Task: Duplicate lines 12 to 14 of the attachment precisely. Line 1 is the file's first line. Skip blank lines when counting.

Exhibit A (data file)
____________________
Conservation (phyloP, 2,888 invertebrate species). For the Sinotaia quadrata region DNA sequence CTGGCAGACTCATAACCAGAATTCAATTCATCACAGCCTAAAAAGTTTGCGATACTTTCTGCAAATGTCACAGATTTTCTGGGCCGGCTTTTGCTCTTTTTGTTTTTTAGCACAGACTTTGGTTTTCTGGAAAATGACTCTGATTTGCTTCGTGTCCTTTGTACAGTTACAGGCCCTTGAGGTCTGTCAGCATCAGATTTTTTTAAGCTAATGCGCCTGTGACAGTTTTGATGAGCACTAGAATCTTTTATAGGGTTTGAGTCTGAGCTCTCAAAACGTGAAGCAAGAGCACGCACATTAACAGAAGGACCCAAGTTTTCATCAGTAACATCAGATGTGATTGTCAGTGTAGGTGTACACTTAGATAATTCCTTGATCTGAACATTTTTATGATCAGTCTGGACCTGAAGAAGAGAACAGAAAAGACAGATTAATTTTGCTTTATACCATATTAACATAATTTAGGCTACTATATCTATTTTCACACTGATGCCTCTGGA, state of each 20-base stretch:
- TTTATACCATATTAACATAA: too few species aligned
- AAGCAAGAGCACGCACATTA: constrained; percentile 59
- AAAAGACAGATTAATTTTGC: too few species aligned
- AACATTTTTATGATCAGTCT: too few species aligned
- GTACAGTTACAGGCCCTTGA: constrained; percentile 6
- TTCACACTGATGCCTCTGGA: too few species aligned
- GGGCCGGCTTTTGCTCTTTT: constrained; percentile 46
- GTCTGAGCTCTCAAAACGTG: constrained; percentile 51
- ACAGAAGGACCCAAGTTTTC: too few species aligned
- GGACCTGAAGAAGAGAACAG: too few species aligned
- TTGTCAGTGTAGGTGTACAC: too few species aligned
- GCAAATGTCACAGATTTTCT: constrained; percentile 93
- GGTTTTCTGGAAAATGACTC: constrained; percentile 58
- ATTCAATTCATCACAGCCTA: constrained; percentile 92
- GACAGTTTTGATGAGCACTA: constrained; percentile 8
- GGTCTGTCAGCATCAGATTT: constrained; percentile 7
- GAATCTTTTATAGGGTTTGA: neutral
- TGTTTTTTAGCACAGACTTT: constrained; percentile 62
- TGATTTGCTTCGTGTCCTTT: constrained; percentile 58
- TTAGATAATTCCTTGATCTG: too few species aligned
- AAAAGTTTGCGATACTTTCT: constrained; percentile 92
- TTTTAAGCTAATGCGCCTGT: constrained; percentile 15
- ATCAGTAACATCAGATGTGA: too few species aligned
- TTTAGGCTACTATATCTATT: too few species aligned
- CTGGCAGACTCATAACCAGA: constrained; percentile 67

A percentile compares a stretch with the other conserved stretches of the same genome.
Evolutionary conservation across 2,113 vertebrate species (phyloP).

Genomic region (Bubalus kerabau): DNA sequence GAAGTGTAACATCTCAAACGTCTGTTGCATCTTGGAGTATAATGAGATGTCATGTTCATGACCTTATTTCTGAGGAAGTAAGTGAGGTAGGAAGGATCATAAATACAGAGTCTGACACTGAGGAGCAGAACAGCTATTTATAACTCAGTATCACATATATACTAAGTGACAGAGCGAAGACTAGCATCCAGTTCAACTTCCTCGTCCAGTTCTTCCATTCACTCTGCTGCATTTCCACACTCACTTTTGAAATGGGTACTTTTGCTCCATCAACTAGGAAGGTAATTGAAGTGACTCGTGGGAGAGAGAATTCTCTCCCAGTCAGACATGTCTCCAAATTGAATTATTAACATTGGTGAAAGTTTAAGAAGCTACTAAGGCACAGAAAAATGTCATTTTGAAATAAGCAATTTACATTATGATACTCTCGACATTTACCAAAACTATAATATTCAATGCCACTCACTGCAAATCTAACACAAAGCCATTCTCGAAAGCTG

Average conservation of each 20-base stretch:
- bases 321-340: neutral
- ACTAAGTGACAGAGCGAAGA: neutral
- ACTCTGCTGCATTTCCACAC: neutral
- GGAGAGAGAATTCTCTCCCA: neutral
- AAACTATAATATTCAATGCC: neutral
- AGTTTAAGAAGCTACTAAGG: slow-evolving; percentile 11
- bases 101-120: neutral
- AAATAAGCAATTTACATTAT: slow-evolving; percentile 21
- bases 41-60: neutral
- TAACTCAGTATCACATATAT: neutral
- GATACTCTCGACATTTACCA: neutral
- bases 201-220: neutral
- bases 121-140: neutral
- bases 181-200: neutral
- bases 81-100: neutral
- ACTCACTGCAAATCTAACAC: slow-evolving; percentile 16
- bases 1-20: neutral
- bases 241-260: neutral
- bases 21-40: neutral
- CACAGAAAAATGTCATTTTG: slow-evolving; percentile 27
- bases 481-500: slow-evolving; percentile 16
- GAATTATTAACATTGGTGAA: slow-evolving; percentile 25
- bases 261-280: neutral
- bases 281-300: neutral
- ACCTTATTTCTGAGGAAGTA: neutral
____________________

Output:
- TTGTCAGTGTAGGTGTACAC: too few species aligned
- GCAAATGTCACAGATTTTCT: constrained; percentile 93
- GGTTTTCTGGAAAATGACTC: constrained; percentile 58